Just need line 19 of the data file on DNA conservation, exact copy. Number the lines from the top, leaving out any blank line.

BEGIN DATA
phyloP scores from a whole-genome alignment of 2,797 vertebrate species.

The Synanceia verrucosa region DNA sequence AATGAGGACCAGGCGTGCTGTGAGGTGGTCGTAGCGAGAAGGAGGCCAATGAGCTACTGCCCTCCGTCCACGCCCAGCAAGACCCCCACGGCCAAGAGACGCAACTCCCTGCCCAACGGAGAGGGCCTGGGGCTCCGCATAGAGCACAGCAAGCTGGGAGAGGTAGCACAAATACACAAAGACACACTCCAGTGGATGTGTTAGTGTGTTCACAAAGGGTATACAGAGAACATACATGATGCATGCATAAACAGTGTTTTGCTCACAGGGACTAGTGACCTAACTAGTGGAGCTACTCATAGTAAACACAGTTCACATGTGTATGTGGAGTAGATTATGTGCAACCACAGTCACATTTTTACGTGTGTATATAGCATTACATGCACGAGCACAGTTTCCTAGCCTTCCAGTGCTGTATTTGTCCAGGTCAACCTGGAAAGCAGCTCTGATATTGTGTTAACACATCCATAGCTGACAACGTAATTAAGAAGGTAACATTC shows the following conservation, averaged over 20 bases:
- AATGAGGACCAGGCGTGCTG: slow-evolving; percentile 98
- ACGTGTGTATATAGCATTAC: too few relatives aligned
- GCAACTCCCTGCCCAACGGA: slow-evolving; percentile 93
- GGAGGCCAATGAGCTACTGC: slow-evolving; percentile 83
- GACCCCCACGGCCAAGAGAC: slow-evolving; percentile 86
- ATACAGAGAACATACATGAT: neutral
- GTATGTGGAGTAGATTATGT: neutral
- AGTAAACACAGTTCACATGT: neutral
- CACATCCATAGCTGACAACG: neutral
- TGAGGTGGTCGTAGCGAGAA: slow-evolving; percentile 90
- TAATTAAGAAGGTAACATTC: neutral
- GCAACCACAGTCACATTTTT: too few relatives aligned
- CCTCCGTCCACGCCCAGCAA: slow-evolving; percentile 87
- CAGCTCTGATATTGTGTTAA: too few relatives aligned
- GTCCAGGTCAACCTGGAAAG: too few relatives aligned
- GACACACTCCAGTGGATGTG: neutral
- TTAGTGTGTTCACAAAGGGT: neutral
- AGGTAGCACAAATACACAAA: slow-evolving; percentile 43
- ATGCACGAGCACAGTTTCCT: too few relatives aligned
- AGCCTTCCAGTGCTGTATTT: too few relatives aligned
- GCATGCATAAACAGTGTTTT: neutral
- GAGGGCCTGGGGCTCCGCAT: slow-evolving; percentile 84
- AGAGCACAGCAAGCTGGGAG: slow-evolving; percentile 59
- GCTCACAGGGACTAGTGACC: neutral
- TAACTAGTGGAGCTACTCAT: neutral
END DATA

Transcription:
- TTAGTGTGTTCACAAAGGGT: neutral